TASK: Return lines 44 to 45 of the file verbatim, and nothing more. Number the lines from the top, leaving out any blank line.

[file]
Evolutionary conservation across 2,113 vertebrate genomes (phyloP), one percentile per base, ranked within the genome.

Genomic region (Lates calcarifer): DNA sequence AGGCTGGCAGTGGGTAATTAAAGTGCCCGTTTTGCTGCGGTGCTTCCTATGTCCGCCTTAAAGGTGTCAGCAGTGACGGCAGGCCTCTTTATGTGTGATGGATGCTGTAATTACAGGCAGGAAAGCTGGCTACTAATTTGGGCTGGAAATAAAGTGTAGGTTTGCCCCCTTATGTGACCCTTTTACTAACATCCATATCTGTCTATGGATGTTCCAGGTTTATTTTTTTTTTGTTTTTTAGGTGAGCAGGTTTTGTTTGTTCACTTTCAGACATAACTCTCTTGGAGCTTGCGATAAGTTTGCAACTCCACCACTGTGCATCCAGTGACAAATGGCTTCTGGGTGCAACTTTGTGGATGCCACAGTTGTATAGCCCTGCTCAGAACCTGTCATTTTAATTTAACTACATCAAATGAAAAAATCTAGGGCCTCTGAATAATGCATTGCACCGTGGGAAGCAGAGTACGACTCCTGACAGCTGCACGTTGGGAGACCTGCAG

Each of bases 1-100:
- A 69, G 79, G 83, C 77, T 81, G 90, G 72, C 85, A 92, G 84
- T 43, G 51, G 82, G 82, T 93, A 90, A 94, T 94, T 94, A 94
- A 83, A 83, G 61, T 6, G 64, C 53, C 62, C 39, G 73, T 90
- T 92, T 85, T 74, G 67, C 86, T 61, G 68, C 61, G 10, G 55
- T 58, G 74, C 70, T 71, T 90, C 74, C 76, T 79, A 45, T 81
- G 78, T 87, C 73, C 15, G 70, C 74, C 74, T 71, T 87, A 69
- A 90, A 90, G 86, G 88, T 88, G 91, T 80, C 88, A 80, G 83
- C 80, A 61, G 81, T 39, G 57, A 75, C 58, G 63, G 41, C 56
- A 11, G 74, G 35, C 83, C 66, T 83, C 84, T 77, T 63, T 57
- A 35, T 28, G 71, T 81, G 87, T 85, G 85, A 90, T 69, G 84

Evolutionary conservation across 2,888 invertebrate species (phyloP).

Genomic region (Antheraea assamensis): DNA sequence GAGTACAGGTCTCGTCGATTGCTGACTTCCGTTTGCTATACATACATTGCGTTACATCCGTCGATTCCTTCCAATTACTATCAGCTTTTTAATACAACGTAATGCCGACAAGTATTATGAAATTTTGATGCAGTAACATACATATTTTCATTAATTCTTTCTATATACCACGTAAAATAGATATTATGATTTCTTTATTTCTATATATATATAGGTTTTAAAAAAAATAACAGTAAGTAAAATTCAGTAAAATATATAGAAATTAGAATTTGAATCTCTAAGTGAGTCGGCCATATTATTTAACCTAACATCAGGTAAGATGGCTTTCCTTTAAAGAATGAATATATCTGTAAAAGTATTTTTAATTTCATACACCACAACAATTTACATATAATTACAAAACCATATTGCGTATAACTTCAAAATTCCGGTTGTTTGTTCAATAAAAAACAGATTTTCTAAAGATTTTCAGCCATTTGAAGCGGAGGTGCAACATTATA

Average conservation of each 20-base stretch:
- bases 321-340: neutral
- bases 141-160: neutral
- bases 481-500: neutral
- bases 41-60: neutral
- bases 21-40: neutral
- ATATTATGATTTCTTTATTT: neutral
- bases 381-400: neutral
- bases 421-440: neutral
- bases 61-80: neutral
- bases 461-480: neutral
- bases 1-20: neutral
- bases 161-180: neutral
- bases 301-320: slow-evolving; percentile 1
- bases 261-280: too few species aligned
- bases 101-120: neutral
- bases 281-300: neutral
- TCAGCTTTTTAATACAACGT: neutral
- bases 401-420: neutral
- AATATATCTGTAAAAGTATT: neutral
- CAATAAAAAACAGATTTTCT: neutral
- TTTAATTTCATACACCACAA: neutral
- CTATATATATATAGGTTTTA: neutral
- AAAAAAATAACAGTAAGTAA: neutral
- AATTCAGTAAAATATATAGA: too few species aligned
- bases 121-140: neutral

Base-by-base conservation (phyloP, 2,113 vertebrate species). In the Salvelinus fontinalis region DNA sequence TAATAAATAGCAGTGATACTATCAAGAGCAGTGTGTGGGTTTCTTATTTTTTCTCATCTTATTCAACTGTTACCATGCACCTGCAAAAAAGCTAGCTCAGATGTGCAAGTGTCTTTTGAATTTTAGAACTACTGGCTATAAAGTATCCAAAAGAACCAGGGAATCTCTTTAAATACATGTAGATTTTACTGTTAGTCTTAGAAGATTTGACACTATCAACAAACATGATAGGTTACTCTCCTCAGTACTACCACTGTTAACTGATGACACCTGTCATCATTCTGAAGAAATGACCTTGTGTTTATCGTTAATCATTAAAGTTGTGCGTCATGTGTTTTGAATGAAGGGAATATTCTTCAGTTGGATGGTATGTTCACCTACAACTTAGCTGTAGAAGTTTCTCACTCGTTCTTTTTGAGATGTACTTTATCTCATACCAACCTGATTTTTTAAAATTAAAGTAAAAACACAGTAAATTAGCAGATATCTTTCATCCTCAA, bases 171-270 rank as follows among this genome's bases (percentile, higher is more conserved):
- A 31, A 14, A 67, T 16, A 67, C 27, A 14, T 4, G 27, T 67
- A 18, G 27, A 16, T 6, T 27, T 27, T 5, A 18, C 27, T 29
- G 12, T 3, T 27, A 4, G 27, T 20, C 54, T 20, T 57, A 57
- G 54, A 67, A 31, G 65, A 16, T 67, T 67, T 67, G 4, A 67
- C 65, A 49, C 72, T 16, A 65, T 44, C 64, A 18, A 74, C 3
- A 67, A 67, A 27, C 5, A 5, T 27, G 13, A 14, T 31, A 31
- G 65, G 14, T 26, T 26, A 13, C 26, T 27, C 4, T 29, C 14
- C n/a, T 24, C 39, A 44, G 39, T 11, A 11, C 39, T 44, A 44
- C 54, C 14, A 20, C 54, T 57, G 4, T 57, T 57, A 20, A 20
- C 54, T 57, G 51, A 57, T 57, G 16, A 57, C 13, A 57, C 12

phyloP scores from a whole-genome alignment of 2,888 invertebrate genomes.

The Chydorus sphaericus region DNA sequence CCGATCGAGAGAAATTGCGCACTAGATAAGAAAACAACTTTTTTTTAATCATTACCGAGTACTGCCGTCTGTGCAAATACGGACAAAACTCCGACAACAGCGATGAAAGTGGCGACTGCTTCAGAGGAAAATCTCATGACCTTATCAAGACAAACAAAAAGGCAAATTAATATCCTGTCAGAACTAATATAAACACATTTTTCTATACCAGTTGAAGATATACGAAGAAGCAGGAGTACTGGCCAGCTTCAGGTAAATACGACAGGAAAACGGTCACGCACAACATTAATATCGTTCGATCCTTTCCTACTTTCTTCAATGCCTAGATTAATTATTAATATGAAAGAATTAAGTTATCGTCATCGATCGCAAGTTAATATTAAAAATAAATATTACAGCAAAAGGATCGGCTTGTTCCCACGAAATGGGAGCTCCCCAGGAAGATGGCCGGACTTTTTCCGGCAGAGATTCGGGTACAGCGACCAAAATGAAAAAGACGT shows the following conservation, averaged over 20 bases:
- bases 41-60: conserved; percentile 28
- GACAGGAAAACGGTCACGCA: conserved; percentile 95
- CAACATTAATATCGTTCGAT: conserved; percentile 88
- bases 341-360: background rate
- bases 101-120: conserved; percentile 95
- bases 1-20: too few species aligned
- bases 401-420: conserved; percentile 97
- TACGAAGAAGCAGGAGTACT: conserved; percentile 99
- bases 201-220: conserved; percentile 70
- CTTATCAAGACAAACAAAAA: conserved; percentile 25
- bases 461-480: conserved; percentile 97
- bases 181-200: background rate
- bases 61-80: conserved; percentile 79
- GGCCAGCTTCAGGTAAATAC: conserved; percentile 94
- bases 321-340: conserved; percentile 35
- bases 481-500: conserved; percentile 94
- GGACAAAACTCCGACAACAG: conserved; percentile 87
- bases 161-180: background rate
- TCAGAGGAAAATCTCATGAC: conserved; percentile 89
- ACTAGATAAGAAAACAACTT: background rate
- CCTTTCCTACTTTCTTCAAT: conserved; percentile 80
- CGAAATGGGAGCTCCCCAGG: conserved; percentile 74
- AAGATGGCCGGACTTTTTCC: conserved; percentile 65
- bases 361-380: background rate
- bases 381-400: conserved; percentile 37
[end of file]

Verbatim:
- A 18, G 27, A 16, T 6, T 27, T 27, T 5, A 18, C 27, T 29
- G 12, T 3, T 27, A 4, G 27, T 20, C 54, T 20, T 57, A 57